Sunday, May 05, 2002

Jarvi uncovers riches in opera

By Janelle Gelfand
The Cincinnati Enquirer

        The Finnish symphonist Jean Sibelius was never happy with his only opera, The Maiden in the Tower. It was mounted just once in 1896 and never revived during his lifetime (he died in 1957).

        Although the libretto of the 35-minute opera is weak, there are musical riches within its eight short scenes.

        Maestro Paavo Jarvi, music director of the Cincinnati Symphony Orchestra, makes a persuasive case for this operatic gem with the Estonian National Symphony Orchestra in a new CD on Virgin Classics, almost two decades after his father Neeme Jarvi's world-premiere recording.

        Composed after Sibelius visited Bayreuth in 1894, some of the opera's atmosphere and long-breathed vocal lines echo Wagner. But it is the breathtaking choruses and sweeping orchestral canvases that make the biggest impression and form a rich backdrop to this mundane little story.

        The lovely Maiden is imprisoned in a tower by the evil Bailiff for spurning his advances. She is saved by her Lover, and by the good-hearted Chatelaine, who locks up the Bailiff and sets the Maiden free. It is sung in Swedish.

        Although the Overture is not the most interesting music, Mr. Jarvi injects it with life and color, and his wind players rise to the occasion.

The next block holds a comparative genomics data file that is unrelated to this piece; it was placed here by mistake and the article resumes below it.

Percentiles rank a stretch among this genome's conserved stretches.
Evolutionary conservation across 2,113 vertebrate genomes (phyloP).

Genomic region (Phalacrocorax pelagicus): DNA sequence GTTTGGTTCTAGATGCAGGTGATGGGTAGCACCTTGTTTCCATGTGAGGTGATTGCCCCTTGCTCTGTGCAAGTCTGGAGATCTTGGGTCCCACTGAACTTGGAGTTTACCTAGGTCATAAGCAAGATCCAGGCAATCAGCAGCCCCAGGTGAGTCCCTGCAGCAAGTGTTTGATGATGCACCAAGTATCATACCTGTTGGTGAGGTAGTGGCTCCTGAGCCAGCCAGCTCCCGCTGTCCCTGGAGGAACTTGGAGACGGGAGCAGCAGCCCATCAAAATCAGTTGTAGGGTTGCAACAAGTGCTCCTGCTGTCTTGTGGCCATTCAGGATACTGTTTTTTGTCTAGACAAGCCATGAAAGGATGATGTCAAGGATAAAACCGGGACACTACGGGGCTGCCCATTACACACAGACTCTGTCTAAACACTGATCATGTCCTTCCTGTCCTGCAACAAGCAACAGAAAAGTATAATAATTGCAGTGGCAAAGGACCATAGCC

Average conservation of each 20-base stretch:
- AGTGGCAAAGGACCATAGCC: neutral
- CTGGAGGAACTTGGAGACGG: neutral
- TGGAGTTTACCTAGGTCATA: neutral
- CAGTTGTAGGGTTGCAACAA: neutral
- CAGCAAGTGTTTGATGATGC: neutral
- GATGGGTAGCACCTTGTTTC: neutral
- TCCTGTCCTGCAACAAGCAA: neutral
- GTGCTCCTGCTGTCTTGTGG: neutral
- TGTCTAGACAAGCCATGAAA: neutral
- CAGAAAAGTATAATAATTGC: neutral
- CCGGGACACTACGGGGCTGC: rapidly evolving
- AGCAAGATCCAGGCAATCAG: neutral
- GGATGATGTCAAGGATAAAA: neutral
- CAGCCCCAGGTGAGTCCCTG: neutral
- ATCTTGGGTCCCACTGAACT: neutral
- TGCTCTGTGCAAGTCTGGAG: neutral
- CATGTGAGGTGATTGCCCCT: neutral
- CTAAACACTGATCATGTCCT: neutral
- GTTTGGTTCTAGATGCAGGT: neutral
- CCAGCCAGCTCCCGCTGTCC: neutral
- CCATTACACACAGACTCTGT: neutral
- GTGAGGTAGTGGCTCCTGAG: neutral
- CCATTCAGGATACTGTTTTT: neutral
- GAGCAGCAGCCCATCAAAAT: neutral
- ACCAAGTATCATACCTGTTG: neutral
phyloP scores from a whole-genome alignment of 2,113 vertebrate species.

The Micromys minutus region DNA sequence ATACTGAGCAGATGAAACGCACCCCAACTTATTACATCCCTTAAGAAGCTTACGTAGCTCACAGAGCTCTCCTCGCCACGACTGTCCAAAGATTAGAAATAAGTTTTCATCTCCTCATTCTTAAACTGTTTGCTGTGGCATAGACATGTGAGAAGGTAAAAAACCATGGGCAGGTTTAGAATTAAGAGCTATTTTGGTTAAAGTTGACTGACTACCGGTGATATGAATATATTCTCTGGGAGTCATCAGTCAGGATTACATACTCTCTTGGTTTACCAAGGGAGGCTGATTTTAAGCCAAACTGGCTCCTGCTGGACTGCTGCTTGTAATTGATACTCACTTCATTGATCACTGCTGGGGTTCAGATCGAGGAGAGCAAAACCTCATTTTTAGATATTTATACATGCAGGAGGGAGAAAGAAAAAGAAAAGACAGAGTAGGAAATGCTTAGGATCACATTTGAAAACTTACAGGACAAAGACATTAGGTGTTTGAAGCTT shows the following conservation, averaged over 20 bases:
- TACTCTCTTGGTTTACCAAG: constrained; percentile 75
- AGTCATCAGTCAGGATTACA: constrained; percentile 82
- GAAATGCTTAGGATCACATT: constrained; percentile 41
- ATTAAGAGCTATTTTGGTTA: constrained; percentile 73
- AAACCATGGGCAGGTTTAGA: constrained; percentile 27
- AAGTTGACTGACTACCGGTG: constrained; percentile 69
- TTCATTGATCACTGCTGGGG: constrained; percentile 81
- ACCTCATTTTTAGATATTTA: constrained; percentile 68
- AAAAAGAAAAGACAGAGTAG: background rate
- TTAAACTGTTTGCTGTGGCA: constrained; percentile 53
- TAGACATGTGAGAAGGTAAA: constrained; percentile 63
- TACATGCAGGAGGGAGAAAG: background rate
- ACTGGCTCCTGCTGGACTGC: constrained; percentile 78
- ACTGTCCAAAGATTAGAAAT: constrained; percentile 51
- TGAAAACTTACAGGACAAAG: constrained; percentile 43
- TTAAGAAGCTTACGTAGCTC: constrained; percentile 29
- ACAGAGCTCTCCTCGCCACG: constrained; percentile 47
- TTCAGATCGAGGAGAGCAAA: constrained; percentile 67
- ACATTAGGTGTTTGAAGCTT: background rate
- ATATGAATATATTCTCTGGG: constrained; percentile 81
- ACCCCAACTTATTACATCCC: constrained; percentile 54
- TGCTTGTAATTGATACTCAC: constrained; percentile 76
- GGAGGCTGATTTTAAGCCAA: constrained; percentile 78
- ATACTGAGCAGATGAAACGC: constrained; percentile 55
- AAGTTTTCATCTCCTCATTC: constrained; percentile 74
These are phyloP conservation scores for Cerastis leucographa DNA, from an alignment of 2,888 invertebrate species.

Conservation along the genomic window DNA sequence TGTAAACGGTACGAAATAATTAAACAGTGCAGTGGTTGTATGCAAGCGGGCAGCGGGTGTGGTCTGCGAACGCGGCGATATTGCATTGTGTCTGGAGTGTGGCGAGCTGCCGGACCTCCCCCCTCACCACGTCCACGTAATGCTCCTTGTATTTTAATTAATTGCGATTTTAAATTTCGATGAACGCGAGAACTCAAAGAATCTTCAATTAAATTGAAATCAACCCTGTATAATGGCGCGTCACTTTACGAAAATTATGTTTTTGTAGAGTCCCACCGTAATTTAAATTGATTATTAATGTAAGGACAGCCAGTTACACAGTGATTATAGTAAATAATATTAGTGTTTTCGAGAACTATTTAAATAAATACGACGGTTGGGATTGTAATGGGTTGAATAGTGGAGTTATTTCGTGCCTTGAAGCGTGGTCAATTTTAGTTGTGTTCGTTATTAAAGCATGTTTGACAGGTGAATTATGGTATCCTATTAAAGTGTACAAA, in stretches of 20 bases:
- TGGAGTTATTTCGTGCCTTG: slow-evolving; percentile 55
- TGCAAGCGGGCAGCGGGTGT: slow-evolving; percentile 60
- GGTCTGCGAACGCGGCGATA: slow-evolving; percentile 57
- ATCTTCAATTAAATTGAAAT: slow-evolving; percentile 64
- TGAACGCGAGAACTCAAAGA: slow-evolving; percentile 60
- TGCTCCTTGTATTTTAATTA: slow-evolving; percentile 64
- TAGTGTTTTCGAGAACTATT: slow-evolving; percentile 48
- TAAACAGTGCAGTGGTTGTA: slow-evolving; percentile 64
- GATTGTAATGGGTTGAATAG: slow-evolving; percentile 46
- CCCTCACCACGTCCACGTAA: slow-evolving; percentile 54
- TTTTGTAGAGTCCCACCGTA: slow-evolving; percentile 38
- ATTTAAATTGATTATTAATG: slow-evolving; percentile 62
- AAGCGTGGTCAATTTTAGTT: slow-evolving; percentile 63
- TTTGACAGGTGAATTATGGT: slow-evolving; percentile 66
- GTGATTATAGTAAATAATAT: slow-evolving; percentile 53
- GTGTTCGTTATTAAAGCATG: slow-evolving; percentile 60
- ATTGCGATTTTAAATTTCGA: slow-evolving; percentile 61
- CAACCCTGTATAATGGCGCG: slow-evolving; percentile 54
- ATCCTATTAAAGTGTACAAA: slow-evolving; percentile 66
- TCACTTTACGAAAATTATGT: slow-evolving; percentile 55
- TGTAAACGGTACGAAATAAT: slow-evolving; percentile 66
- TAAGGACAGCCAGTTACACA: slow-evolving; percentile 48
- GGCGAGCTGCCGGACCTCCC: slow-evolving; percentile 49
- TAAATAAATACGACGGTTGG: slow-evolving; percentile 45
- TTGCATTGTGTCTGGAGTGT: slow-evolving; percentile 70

Solveig Kringelborn is radiant as the Maiden, and her big aria “Santa Maria” is the picture of prayerful desperation. The love duet with tenor Lars-Erik Jonsson exudes youthful passion in a beautifully written, Romeo and Juliet-like scene. Baritone Garry Magee (the Bailiff) and mezzo Lilli Paasikivi (the Chatelaine) are convincing as the forces of evil and good.

        The Ellerhein Girls' Choir and the Estonian National Male Choir add a buoyant presence in choruses colored by folk-like tunes. The final chorus is a glorious ode to joy.

        In the orchestral interludes, we find the best of Sibelius' nature music: beautiful wind themes, sweeping strings and glowing textures.

        The album also includes Sibelius' Incidental Music to Pelleas et Melisande. Mr. Jarvi plumbs extraordinarily dark textures from the outset; “At the Castle Gate” is noble, broad and imposing. His Estonian forces perform stunningly: strings are plush; the winds seem to speak. He conjures mystery in Sibelius' haunting sea music, where the sound rolls in waves.

        The nostalgic Valse triste is played with finesse by these Estonian artists.


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